Is there merit in merit in the gender equality debate?

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Is there merit in merit in the gender equality debate?

Friday, 9 June 2017

Lorraine Jokovicby Lorraine Jokovic, CEO, Loud

Looking around at today's Legends and Leaders 'Status Quota' debate at Vivid, it seemed I was one of, if not THE, most senior women in the room, and indeed the industry. And, as an owner of an agency that employs a wonderful balance of genders and the mother of a talented young woman who has just started her career in the creative industry, this subject is very real and close to my heart.

It’s real in terms of the impact on our industry, our reputation, our productivity and our performance. It’s real in terms of the people it impacts.

Given we are a creative industry and we are supposed to lead cultural change, imagine what our future will look like if we don’t get this right?

Our pro-quota opposition in the debate would have us believe that unconscious bias is so inherent that its impossible to change attitudes. And, that the pressure of time means we need to do something now.

Our pro-merit team, on the other hand, argued that we need to take the time to get this right. If we don’t shift attitudes then we’ll still be discussing this in decades to come.

It’s clear that the BEST way to achieve gender diversity is not through quotas. Quotas are a token solution to a complex problem.

Our first speaker spoke about the devastating impact quotas could have on the success of the individual placed in these roles. Imagine the impact on their credibility, their struggle to prove themselves?

Imagine putting this roadblock in front of someone who is perfectly qualified for the role? Then imagine the impact on the business, its performance and most importantly, its people?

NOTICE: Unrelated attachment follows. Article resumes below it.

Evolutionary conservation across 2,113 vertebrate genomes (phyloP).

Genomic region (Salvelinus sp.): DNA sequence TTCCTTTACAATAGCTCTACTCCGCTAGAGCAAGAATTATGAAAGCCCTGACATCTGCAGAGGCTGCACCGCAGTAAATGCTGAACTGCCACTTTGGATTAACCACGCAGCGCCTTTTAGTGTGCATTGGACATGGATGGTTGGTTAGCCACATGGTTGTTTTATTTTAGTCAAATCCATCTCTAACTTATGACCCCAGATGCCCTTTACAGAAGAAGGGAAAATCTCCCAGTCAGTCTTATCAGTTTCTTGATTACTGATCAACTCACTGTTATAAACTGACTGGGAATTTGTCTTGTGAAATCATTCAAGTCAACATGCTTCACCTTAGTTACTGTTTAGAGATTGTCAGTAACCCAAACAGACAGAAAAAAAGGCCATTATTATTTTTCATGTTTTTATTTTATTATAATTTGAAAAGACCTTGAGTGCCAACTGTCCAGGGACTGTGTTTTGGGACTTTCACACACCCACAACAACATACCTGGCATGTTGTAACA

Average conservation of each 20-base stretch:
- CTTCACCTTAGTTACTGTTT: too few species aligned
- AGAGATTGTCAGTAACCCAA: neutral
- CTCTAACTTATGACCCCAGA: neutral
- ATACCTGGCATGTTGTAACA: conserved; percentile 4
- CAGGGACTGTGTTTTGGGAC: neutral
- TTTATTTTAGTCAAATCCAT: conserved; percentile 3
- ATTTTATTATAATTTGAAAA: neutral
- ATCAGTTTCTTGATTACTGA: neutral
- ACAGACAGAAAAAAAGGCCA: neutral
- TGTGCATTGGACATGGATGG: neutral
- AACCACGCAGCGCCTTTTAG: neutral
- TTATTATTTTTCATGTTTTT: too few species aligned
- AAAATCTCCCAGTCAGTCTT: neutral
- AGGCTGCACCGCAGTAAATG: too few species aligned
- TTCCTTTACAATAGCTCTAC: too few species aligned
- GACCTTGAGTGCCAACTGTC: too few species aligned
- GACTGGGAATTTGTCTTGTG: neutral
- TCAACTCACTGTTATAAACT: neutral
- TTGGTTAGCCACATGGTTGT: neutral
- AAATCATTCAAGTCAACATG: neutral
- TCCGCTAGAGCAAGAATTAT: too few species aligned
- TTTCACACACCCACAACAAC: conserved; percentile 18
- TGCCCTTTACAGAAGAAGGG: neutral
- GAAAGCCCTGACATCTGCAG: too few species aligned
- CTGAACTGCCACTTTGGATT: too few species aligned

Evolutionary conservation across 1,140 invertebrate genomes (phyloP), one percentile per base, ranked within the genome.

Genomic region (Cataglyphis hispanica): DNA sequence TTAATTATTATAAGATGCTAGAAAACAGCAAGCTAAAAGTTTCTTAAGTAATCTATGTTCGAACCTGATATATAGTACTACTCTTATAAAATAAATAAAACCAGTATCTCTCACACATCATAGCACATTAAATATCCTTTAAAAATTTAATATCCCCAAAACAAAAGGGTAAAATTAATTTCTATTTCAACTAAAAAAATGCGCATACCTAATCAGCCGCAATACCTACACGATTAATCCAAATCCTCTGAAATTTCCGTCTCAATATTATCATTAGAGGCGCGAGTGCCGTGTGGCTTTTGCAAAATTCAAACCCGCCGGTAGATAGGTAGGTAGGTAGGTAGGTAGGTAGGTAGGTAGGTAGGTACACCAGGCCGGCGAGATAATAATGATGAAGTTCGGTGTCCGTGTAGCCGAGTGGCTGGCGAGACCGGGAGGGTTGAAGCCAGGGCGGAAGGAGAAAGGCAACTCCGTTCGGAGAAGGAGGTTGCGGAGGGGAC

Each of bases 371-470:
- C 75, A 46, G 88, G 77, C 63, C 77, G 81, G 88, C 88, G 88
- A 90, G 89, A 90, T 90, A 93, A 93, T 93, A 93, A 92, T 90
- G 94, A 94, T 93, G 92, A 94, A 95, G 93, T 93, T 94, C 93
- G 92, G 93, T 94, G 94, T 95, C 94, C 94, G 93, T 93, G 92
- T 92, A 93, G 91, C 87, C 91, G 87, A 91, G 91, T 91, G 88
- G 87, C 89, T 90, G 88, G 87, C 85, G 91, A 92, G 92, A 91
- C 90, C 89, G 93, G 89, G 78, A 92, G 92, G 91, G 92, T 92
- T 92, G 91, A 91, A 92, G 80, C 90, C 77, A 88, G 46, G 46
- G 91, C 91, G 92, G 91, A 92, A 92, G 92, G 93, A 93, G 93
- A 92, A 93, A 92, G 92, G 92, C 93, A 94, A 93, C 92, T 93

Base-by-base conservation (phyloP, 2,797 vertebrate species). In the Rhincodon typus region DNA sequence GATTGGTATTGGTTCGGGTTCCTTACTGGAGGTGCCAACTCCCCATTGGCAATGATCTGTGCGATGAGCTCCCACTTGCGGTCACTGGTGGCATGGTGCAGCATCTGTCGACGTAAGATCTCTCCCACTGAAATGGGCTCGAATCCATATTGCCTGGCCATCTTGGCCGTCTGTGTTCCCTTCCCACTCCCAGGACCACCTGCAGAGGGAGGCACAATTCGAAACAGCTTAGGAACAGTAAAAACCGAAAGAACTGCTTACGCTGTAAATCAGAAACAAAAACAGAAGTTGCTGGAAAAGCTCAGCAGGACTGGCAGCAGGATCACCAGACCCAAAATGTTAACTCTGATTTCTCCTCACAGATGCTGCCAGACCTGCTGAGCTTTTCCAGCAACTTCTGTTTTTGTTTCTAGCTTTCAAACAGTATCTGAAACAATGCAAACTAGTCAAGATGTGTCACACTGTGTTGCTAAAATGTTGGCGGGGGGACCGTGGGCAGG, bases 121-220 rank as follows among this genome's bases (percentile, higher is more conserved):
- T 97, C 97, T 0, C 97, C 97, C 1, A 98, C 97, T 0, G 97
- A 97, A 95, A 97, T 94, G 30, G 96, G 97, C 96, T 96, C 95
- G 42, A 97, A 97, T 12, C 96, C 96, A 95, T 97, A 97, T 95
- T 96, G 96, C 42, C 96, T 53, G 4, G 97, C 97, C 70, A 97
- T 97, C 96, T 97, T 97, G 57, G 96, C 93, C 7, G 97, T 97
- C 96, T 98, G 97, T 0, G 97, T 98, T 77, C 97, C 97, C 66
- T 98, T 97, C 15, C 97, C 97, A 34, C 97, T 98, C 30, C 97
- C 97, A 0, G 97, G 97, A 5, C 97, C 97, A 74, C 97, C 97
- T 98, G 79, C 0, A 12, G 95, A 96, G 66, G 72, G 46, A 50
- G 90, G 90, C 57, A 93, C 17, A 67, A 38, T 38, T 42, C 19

And what about quotas for single level jobs such as the CEO or ECD?

How could that work; would a woman get the job when a man left? And vice versa? Imagine the impact on morale, collaboration and staff retention? And, again the impact on business, performance and people?

Today we also touched on the affect unconscious bias has on meritocracy and the different approaches of the genders. Remember the HBR report that informs us men will apply for a role when they meet 60% of the criteria but women will wait until they meet 100%? And that women lose their voice when it comes to asking to be paid what they’re worth, whereas men will aim for far more than they are worth? These are complex problems that require more than the token solution of quotas.

Our team also spoke about quotas not tackling the myriad of root-cause problems, but actually creating more. There are complex issues that require deep thinking, such as:

  • Workplace flexibility so that family demands can be managed
  • Equal pay
  • Male dominated cultures
  • Female mentors
  • Valuing different management styles – potential/experience
  • Sidelining the best candidate by appointing people on gender not merit
  • And the battle for a woman to be credited with earning a role rather than being appointed because of quotas

We can look at some of the learnings from the early adopters of gender quotas - Iceland, Finland, Denmark, Sweden and Norway:

  • Neutral or negative results for women’s advancement
  • Neutral or negative results for company performance
  • There was no improvement to women’s pay
  • In Norway, 20% of the companies required to comply with gender quotas changed their structure to circumvent the new legislation
  • Share prices dropped 3.5% after the legislation was announced.

My debate team and I wholeheartedly support gender diversity. But that diversity will only be achieved when:

  • Both genders are recognised and rewarded in parity
  • Merit is fair and balanced
  • Unconscious bias is called out and derided in the same manner as implicit bias
  • Workplace flexibility supports all family needs
  • Corporate culture has no gender
  • Targets become the way we are challenged and become accountable 

These are multilayered, complex problems for which quotas are a token solution.

And, when we get this right it won't be by changing one word in a sentence from: “I didn’t get the job because I am a woman" to "I did get the job because I’m a woman” - but because we created genuine change. Then, the sentence becomes, “I got the job because they saw the merit I bring to the table.”

Lorraine Jokovic is also chair of The Communications Council's Diversity Group. Click here for more information.